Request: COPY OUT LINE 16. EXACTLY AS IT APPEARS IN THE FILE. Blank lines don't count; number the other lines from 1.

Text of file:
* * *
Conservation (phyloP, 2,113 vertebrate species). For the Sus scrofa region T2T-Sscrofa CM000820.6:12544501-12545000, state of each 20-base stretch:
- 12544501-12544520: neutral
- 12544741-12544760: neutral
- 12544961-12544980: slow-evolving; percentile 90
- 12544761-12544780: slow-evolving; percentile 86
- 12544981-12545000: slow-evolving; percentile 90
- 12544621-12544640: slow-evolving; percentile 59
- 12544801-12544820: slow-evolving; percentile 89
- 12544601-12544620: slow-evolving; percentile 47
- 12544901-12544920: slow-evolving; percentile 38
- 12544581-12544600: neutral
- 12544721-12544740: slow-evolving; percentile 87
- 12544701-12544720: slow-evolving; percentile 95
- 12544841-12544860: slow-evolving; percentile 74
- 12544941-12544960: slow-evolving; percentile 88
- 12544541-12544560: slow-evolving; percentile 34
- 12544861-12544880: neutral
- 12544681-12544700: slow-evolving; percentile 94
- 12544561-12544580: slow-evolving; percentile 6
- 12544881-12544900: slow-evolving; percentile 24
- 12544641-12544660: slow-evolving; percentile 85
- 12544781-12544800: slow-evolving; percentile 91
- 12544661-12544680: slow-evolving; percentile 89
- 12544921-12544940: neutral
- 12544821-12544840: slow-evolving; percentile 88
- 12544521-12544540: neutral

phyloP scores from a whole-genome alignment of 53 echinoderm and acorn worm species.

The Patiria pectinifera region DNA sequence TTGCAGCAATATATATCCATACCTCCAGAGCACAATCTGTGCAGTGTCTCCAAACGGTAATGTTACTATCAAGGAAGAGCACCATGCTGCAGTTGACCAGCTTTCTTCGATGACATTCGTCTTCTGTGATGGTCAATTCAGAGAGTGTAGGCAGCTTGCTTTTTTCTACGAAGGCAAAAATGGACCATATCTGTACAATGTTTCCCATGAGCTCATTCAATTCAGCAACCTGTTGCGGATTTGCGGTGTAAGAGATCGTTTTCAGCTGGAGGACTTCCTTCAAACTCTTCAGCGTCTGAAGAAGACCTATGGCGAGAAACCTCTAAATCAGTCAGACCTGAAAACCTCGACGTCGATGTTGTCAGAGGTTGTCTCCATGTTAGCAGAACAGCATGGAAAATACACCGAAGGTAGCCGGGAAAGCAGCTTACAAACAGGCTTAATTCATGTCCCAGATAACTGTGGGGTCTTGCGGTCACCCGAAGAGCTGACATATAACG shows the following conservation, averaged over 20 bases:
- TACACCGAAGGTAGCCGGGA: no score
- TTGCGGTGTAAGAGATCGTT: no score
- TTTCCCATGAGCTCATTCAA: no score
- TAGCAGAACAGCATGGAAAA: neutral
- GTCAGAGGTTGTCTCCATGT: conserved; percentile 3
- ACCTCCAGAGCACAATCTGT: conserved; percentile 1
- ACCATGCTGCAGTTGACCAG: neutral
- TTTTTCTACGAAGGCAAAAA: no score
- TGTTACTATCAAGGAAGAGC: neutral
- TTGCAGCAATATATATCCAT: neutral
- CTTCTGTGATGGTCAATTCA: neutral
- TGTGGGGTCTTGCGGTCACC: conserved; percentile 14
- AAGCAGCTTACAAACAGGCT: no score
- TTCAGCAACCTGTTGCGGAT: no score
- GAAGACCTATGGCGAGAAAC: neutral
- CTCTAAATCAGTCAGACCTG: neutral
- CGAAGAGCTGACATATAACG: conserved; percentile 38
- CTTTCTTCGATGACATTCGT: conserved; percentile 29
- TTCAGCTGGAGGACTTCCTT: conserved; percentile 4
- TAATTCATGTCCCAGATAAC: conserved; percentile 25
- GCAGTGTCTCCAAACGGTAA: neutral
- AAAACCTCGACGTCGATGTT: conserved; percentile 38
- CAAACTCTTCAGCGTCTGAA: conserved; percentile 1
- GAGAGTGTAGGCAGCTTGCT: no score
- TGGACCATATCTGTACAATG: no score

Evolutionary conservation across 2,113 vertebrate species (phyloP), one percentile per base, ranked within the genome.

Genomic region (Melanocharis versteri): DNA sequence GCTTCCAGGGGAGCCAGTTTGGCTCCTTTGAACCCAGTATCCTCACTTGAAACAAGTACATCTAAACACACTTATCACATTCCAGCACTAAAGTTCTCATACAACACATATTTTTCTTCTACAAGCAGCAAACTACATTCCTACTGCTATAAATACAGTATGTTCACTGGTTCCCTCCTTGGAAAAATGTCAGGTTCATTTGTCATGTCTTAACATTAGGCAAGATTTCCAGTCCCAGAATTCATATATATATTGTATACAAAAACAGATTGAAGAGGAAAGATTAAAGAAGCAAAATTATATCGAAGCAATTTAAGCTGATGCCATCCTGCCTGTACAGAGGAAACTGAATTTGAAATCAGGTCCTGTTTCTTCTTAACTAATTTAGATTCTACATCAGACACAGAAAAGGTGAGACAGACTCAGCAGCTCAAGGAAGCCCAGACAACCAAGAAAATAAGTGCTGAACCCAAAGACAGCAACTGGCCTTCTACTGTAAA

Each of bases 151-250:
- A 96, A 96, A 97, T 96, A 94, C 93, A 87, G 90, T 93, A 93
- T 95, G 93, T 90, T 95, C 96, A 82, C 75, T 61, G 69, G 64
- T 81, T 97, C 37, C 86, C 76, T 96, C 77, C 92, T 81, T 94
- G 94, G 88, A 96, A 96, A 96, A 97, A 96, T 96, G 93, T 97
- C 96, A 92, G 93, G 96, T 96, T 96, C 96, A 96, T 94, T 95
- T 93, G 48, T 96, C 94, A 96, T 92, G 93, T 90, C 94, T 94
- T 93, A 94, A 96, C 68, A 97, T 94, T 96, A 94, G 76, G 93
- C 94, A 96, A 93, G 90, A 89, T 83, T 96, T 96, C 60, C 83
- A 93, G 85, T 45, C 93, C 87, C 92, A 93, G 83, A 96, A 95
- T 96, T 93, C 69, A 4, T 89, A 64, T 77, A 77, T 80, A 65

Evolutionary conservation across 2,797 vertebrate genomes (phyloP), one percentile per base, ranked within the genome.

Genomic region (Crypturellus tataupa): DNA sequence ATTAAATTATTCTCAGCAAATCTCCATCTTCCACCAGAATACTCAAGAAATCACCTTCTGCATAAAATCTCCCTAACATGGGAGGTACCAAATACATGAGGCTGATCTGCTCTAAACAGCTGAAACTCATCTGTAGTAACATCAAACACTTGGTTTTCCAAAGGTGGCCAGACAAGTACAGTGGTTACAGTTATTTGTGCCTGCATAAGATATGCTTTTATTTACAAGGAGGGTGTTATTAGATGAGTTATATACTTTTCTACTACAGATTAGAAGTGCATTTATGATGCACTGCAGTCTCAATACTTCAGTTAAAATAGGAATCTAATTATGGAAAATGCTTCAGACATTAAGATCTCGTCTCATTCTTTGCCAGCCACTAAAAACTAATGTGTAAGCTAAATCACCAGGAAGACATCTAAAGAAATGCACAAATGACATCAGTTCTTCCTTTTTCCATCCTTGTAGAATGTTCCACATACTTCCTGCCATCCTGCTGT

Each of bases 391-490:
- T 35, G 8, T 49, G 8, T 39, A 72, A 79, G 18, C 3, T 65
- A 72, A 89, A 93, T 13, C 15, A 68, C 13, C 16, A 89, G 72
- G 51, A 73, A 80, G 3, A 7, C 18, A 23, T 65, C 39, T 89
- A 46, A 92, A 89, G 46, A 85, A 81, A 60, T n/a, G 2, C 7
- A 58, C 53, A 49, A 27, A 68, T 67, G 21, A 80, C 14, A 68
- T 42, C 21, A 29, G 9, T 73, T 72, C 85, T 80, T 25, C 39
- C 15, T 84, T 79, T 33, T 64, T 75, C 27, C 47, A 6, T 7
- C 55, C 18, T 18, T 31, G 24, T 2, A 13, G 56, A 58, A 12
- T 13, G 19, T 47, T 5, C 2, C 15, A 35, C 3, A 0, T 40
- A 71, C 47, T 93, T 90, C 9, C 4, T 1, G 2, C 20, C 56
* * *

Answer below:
- 12544541-12544560: slow-evolving; percentile 34